Justifying the arts: Drama and intercultural education

Journal of Aesthetic Education 40 (1):115-120 (2006)
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In lieu of an abstract, here is a brief excerpt of the content:Justifying the Arts:Drama and Intercultural EducationMike Fleming (bio)IntroductionFor teachers of arts subjects, questions about justification can be tiresome in the same way that contemporary aestheticians may feel fatigue about defining art.1 Providing justification can feel more like an exercise in rhetoric than theoretical enquiry, induced more by political necessity than intellectual challenge. If the value of the arts is not self-evident, it is difficult to advance arguments to convince those who have no knowledge or affinity with them. Not that many educationists admit to falling into the latter category. As Eisner has said, nobody wants to be seen as a philistine.2 Yet to those with a deep commitment to the value of the arts in education and wider society, the arts are rarely thought to be taken as seriously as they should be.3 This paper will describe five approaches to the question of justifying the arts before examining the specific case of drama and intercultural education.Approaches to Justifying the Teaching of the ArtsFaced with questions of justification, providing a list of reasons for teaching the arts is one approach but not the only one. Instead, looking for broader categories of justification within possible lists (e.g., between art and entertainment, feeling and cognition) exposes differences of emphasis more easily. Exploration of the tension between such concepts as "creating" and "responding" may help get behind bland claims of the kind that the arts can "develop creativity." In this way, the relevance of aesthetic theory, which often centers on the tension between competing concepts, can be demonstrated more readily. Another approach to the question of justification is to reject the idea that the arts should serve instrumental goals at all by advancing an argument in favor of their intrinsic rewards. A fourth approach is to [End Page 54] question whether it is appropriate to seek justification for the arts as a generic concept, rather than looking instead at individual art forms; the benefits of dance may be different in certain respects from those of visual arts. Finally, a priori enquiry could be abandoned altogether in favor of seeing what teachers actually say about their reasons for teaching the arts. Each of these positions will be examined briefly.Mortimer includes physical education and personal and social education among the areas of benefit he attributes to the arts.4 Within five broad categories, he describes further subcategories, amounting to more than seventeen reasons for teaching the arts. He also claims that the arts are a way of developing life skills and attitudes that are transferable across the curriculum and are a way of contextualizing other learning. It is easy to sympathize with someone who is passionate about the arts and concerned that they should be seen as a "fundamental" not as a "frill," but such general claims do not always bring clarity or insight. It is difficult for example to see how poetry "encourages physical confidence in balance." A visit to a children's home may be more fruitful in "developing sensitivity to others." The benefit of "using imagination and creativity" (a catchall phrase that on its own says very little) may in practice find tension with other stated benefits such as "discriminating, selecting, editing." The latter concepts suggest a more constrained, skills-oriented form of teaching rather than an approach that encourages free flow of imagination. Long lists of justifications can obscure theoretical differences and from a tactical point of view in the political arena can appear overblown. They are well meant but not always helpful. Nor do they go far in explaining the deep importance of the arts in so many people's lives.The influential Gulbenkian report in the United Kingdom was wide-ranging in its claims but reinforced the idea of the arts as being an alternative to academic study and what it termed "logico-deductive thought."5 "Society," it argued, "needs and values more than academic abilities." In the 1980s, many writers were keen to free themselves from the influence of narrow theories of self-expression to embrace a wider discipline-based approach but continued to underplay the cognitive dimensions of work in art.6 Of course an emphasis...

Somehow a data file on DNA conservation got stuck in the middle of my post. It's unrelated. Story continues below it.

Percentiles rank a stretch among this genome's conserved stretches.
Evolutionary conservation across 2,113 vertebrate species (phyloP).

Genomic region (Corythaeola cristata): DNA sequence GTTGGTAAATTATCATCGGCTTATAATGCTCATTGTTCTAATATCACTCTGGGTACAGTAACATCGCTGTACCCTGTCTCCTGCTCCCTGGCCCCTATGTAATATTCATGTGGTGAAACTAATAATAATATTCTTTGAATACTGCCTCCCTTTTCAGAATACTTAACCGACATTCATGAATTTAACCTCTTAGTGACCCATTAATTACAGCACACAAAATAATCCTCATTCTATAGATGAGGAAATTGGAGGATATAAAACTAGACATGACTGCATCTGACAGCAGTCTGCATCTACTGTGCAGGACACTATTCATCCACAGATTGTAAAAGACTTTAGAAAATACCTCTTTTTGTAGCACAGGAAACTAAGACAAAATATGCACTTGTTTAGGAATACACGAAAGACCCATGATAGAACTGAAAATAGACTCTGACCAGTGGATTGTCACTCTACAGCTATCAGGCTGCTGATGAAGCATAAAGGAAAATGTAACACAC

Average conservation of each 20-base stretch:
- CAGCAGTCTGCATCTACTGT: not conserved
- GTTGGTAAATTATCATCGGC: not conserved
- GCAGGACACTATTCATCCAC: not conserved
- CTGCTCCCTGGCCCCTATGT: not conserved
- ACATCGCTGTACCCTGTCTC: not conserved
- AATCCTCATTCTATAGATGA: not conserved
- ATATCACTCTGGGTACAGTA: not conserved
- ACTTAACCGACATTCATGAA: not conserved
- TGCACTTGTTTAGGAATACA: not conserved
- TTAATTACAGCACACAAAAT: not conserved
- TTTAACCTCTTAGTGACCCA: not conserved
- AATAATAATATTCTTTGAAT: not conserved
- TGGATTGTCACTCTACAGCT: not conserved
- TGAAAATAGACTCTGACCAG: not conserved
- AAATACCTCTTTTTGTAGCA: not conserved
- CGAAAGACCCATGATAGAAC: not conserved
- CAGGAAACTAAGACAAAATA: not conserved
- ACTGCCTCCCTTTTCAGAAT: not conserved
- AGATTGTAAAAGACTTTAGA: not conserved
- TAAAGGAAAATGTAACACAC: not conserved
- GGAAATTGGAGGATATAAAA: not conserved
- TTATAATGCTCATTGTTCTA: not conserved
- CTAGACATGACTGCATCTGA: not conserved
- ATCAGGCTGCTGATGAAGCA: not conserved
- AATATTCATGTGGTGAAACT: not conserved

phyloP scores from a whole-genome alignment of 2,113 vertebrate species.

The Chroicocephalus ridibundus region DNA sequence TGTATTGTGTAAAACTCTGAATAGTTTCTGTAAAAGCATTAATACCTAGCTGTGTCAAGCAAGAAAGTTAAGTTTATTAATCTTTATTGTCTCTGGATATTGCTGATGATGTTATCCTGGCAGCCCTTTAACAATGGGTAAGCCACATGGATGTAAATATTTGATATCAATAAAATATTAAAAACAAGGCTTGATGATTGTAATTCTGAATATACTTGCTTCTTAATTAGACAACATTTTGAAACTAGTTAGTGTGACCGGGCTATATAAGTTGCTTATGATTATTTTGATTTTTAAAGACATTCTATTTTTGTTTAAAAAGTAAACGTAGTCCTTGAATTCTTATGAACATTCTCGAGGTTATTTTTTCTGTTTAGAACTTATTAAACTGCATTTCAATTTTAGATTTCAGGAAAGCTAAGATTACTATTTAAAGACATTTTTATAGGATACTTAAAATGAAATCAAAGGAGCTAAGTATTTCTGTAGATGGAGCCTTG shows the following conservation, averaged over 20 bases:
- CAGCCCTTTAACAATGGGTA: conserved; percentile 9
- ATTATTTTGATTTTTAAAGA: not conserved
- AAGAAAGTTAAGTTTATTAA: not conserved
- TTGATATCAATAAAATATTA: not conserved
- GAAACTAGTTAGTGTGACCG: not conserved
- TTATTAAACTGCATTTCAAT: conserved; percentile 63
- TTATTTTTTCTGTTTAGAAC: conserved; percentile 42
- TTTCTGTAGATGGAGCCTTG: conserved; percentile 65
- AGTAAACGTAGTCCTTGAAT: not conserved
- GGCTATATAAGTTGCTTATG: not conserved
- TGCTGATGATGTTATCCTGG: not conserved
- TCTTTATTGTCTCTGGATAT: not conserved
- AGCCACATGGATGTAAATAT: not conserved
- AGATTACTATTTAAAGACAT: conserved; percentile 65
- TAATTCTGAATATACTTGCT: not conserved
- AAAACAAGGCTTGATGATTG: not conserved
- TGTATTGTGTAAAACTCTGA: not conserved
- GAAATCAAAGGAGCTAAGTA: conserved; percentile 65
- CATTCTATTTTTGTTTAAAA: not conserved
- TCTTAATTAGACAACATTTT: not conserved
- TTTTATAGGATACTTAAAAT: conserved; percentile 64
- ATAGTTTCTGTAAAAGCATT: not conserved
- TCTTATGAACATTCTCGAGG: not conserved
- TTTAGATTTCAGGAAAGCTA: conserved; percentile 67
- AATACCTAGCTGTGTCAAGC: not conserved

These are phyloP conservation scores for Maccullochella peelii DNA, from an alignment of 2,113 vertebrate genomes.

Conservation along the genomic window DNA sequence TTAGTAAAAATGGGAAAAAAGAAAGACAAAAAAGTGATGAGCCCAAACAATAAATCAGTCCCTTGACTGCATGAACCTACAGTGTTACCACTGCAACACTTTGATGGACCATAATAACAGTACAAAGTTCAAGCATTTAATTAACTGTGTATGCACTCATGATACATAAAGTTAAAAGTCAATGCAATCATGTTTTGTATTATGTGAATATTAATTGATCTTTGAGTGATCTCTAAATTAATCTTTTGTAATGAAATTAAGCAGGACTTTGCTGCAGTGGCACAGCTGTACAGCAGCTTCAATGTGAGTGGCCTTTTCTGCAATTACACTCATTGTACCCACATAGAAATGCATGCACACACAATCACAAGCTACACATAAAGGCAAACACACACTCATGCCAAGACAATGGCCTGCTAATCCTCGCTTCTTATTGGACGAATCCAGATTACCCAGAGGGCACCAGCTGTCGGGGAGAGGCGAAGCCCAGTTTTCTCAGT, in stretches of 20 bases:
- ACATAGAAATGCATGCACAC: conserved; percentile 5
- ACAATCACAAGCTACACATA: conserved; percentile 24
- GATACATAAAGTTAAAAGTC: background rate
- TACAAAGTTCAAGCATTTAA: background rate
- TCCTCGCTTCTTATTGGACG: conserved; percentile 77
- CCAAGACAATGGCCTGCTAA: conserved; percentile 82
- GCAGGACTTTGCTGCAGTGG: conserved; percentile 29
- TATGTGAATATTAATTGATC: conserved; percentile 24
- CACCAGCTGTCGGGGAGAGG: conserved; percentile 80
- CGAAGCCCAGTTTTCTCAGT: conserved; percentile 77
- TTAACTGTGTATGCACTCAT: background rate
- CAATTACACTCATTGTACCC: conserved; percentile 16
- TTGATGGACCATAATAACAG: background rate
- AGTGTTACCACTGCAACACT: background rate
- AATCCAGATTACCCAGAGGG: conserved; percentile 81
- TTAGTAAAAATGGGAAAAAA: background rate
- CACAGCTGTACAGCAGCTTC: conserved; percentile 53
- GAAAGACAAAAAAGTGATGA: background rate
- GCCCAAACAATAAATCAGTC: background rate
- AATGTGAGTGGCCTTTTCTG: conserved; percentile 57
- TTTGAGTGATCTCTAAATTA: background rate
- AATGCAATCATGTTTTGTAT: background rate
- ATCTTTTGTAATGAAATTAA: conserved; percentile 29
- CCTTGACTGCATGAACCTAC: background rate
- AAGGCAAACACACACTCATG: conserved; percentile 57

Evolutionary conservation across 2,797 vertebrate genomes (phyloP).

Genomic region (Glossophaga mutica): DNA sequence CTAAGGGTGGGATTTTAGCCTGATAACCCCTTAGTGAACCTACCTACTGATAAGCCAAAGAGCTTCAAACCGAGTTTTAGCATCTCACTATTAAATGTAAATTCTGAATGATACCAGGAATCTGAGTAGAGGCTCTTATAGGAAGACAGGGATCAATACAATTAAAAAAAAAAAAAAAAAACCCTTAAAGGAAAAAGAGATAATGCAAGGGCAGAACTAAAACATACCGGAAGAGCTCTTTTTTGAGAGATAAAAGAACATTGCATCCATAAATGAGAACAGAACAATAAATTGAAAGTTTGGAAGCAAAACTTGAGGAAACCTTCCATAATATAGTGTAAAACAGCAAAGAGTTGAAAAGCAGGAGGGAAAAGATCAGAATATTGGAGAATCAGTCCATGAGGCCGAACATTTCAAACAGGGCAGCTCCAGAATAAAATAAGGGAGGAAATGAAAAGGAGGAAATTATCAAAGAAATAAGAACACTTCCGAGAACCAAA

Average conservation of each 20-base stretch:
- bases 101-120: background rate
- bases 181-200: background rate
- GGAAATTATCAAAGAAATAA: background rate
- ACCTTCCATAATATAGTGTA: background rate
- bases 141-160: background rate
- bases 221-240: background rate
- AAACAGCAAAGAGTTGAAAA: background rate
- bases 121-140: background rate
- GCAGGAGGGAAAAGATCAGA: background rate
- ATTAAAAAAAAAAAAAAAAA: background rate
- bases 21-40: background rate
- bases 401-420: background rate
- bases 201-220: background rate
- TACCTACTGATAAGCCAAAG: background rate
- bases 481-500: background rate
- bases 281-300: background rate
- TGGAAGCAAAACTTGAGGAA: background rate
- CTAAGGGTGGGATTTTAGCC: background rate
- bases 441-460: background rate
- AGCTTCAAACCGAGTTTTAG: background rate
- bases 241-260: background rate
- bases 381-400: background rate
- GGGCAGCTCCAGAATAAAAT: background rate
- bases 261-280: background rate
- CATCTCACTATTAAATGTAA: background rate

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Justifying the Arts: The Value of Illuminating Failures.Michelle Forrest - 2011 - Journal of Philosophy of Education 45 (1):59-73.

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Art as Language: Wittgenstein, Meaning, and Aesthetic Theory.G. L. Hagberg - 1995 - Journal of Aesthetics and Art Criticism 54 (4):388-389.
Aesthetics.Colin Lyas - 1997 - Mind 109 (435):624-627.

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